[b][i][size=150]^HATE SO MUCH!![/size][/i][/color][/b] That completely removes what I love about them so much, and what separates the pair from any other pokemon out there. It’s proving the bad things they say about these two true… ;u; I suppose they may be weak pokemon, but base stats don’t define pokemon. They define how they do in battle, but not the pokemon. It’s like saying a rather weaker physically compact person is less than someone who’s buff and capable. That’s why I still like pokemon like magikarp and unown. People hate these pokemon for not having strong abilities and basically being useless in battle and games, but that doesn’t make them less or worthless pokemon. They’re still creatures, or at least I think of pokemon like creatures and animals and less like a game mechanic or an object like people who say that do. The ‘less’ pokemon unown has very, very poweful roles in the anime. In one of the first movies they could control time and space… Plusle and Minun also have been in many episodes! Don’t dismiss the two pokemon as nothing but additions to show off the double battle feature, either. Don’t be so close minded!! In the anime they had several episodes that revolved all around them. If you’d dismiss a pokemon with this kind of special theme as just being a novelty pokemon, then that proves again how quick the pokemon fandom can be in shoving pokemon! (In a general sense, not saying that everyone part of the fandom is like that..)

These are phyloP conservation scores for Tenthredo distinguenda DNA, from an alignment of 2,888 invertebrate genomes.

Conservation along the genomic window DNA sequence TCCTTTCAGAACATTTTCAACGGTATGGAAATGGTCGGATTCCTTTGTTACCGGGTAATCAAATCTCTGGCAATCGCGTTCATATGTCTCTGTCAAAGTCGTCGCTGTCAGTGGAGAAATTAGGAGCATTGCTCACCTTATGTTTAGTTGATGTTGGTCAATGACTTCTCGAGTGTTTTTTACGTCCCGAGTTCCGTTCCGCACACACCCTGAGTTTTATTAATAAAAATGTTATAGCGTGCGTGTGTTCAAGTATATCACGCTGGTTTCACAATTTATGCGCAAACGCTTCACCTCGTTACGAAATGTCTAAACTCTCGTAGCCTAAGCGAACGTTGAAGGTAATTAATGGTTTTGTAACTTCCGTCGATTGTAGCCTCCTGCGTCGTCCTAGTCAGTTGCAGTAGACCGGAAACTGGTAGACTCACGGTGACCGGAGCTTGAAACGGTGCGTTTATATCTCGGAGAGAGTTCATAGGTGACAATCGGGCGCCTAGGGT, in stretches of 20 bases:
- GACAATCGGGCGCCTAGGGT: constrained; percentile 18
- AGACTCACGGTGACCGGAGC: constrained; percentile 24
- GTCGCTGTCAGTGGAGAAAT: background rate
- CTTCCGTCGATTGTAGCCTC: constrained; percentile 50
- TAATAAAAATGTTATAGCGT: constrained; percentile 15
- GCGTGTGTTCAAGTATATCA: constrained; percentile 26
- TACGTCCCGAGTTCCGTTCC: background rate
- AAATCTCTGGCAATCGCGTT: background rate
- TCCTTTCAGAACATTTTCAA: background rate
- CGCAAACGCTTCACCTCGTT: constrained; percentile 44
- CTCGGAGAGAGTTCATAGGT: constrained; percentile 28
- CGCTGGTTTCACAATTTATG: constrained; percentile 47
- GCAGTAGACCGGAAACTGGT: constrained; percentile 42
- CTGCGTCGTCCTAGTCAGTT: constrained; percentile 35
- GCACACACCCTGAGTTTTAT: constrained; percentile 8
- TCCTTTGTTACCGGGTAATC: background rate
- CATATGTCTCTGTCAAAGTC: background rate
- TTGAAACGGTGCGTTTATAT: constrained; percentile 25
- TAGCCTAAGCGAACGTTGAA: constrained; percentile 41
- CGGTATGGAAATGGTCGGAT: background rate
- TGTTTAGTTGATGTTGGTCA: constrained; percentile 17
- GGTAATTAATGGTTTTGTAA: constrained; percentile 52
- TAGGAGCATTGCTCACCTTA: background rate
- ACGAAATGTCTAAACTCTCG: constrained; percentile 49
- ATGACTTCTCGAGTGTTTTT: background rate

But anyways, that’s why I think plusle and minun are more than just weak when separated. I love them both, even when separated, but perfer them together, not because they’re stronger, but because they’re a [b][i]team[/i][/b].
I’m not finished yet, far from it in fact, so I’ll be adding more about everything I love about plusle and minun later! There’s alot!
Again, this is more for a rant, and just me jotting down why I care about them alot, but feel free to say something in return if you think they shouldn’t be loved… ;w;
Honestly, I love these two like the world…
[Here the author pauses for breath before posting a second comment. In spite of the earlier assertion that “there’s alot” more to add, the second comment is far shorter and contains few new points.]
Also, if you’ve watched any of the many anime shows they actually have been in they fight. ALOT. Really good. With trainer help. .-. Try to know more about pokemon besides their pokedex entries before bashing them around like that, especially plusle and minun…
I’ll also say that pokemon are animals. They’re monsters to us, but they’re basically the animals of their world. There are rodents that are alike… Rats and mice don’t copy off of each other… x3 Just like no pokemon copies off of one another. They’re based off real animals… That should make it clear enough?
You… You just hate everything don’t you? xD If it’s a cute cutie pokemon, you hate it. I’m sorry you think like that. It’s really sad. Maybe you shouldn’t be so angry at so many of the pokemon. It really doesn’t make anyone feel better when you’re mad. And yeah, hate comes from anger, so you’re mad.